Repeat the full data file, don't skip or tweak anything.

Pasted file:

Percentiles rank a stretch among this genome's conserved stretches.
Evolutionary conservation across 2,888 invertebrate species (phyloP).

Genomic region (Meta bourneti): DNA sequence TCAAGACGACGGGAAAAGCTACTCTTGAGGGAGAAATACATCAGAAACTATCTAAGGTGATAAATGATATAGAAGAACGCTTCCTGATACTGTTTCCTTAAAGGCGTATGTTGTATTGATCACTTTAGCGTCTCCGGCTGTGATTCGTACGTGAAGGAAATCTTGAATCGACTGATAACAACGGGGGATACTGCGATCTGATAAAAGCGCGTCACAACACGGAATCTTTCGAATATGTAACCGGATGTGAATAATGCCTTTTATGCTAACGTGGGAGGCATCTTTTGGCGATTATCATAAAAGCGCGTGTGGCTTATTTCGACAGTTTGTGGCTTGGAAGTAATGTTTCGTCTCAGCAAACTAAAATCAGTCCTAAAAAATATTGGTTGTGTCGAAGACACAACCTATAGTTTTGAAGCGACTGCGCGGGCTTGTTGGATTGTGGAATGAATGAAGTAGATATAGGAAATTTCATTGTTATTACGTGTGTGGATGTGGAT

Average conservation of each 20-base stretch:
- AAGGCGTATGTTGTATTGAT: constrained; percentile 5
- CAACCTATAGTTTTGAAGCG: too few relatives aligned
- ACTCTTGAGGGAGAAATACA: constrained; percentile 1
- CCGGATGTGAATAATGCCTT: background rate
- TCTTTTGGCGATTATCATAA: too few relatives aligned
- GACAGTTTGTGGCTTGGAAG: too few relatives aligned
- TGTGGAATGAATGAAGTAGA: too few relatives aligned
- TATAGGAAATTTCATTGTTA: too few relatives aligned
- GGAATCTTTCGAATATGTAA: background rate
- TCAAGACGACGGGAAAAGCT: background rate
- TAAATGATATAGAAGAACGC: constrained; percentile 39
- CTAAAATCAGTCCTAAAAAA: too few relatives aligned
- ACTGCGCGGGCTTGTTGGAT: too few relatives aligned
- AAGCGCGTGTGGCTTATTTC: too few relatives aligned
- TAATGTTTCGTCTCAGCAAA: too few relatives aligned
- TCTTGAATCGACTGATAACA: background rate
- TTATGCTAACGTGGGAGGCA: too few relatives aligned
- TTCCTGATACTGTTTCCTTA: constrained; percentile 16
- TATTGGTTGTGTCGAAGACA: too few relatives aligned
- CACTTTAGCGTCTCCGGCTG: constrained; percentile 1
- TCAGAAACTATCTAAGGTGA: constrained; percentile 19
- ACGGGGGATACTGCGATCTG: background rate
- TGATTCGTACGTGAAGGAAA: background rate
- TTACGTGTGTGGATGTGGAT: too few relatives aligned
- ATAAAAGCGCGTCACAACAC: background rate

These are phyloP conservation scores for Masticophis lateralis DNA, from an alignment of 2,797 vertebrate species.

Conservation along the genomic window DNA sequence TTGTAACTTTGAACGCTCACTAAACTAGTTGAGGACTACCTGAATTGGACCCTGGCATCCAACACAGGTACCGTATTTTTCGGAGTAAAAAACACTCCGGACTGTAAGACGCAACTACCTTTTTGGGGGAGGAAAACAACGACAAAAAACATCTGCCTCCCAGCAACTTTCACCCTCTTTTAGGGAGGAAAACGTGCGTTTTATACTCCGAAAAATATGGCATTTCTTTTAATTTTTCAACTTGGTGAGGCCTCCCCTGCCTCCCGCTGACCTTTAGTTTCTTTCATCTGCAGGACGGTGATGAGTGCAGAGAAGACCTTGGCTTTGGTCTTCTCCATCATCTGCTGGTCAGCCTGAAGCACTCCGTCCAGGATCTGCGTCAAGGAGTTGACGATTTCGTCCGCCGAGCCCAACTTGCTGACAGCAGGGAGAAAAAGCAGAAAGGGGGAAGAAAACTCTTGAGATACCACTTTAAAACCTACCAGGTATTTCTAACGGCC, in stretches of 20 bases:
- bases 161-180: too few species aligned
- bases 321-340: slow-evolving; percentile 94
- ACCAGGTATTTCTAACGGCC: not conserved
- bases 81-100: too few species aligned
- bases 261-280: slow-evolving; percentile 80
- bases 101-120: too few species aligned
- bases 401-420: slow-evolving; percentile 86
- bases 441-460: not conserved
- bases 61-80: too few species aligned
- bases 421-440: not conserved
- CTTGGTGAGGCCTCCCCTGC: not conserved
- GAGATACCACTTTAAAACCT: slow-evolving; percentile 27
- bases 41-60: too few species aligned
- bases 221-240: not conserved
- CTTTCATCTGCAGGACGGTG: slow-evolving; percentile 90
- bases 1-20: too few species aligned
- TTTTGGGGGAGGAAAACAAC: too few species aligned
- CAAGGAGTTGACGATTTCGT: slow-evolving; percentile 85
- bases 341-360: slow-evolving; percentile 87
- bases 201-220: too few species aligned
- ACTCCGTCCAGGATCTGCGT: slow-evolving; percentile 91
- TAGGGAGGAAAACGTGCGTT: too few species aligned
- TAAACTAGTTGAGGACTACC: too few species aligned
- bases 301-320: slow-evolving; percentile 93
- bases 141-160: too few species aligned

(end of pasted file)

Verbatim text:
Percentiles rank a stretch among this genome's conserved stretches.
Evolutionary conservation across 2,888 invertebrate species (phyloP).

Genomic region (Meta bourneti): DNA sequence TCAAGACGACGGGAAAAGCTACTCTTGAGGGAGAAATACATCAGAAACTATCTAAGGTGATAAATGATATAGAAGAACGCTTCCTGATACTGTTTCCTTAAAGGCGTATGTTGTATTGATCACTTTAGCGTCTCCGGCTGTGATTCGTACGTGAAGGAAATCTTGAATCGACTGATAACAACGGGGGATACTGCGATCTGATAAAAGCGCGTCACAACACGGAATCTTTCGAATATGTAACCGGATGTGAATAATGCCTTTTATGCTAACGTGGGAGGCATCTTTTGGCGATTATCATAAAAGCGCGTGTGGCTTATTTCGACAGTTTGTGGCTTGGAAGTAATGTTTCGTCTCAGCAAACTAAAATCAGTCCTAAAAAATATTGGTTGTGTCGAAGACACAACCTATAGTTTTGAAGCGACTGCGCGGGCTTGTTGGATTGTGGAATGAATGAAGTAGATATAGGAAATTTCATTGTTATTACGTGTGTGGATGTGGAT

Average conservation of each 20-base stretch:
- AAGGCGTATGTTGTATTGAT: constrained; percentile 5
- CAACCTATAGTTTTGAAGCG: too few relatives aligned
- ACTCTTGAGGGAGAAATACA: constrained; percentile 1
- CCGGATGTGAATAATGCCTT: background rate
- TCTTTTGGCGATTATCATAA: too few relatives aligned
- GACAGTTTGTGGCTTGGAAG: too few relatives aligned
- TGTGGAATGAATGAAGTAGA: too few relatives aligned
- TATAGGAAATTTCATTGTTA: too few relatives aligned
- GGAATCTTTCGAATATGTAA: background rate
- TCAAGACGACGGGAAAAGCT: background rate
- TAAATGATATAGAAGAACGC: constrained; percentile 39
- CTAAAATCAGTCCTAAAAAA: too few relatives aligned
- ACTGCGCGGGCTTGTTGGAT: too few relatives aligned
- AAGCGCGTGTGGCTTATTTC: too few relatives aligned
- TAATGTTTCGTCTCAGCAAA: too few relatives aligned
- TCTTGAATCGACTGATAACA: background rate
- TTATGCTAACGTGGGAGGCA: too few relatives aligned
- TTCCTGATACTGTTTCCTTA: constrained; percentile 16
- TATTGGTTGTGTCGAAGACA: too few relatives aligned
- CACTTTAGCGTCTCCGGCTG: constrained; percentile 1
- TCAGAAACTATCTAAGGTGA: constrained; percentile 19
- ACGGGGGATACTGCGATCTG: background rate
- TGATTCGTACGTGAAGGAAA: background rate
- TTACGTGTGTGGATGTGGAT: too few relatives aligned
- ATAAAAGCGCGTCACAACAC: background rate

These are phyloP conservation scores for Masticophis lateralis DNA, from an alignment of 2,797 vertebrate species.

Conservation along the genomic window DNA sequence TTGTAACTTTGAACGCTCACTAAACTAGTTGAGGACTACCTGAATTGGACCCTGGCATCCAACACAGGTACCGTATTTTTCGGAGTAAAAAACACTCCGGACTGTAAGACGCAACTACCTTTTTGGGGGAGGAAAACAACGACAAAAAACATCTGCCTCCCAGCAACTTTCACCCTCTTTTAGGGAGGAAAACGTGCGTTTTATACTCCGAAAAATATGGCATTTCTTTTAATTTTTCAACTTGGTGAGGCCTCCCCTGCCTCCCGCTGACCTTTAGTTTCTTTCATCTGCAGGACGGTGATGAGTGCAGAGAAGACCTTGGCTTTGGTCTTCTCCATCATCTGCTGGTCAGCCTGAAGCACTCCGTCCAGGATCTGCGTCAAGGAGTTGACGATTTCGTCCGCCGAGCCCAACTTGCTGACAGCAGGGAGAAAAAGCAGAAAGGGGGAAGAAAACTCTTGAGATACCACTTTAAAACCTACCAGGTATTTCTAACGGCC, in stretches of 20 bases:
- bases 161-180: too few species aligned
- bases 321-340: slow-evolving; percentile 94
- ACCAGGTATTTCTAACGGCC: not conserved
- bases 81-100: too few species aligned
- bases 261-280: slow-evolving; percentile 80
- bases 101-120: too few species aligned
- bases 401-420: slow-evolving; percentile 86
- bases 441-460: not conserved
- bases 61-80: too few species aligned
- bases 421-440: not conserved
- CTTGGTGAGGCCTCCCCTGC: not conserved
- GAGATACCACTTTAAAACCT: slow-evolving; percentile 27
- bases 41-60: too few species aligned
- bases 221-240: not conserved
- CTTTCATCTGCAGGACGGTG: slow-evolving; percentile 90
- bases 1-20: too few species aligned
- TTTTGGGGGAGGAAAACAAC: too few species aligned
- CAAGGAGTTGACGATTTCGT: slow-evolving; percentile 85
- bases 341-360: slow-evolving; percentile 87
- bases 201-220: too few species aligned
- ACTCCGTCCAGGATCTGCGT: slow-evolving; percentile 91
- TAGGGAGGAAAACGTGCGTT: too few species aligned
- TAAACTAGTTGAGGACTACC: too few species aligned
- bases 301-320: slow-evolving; percentile 93
- bases 141-160: too few species aligned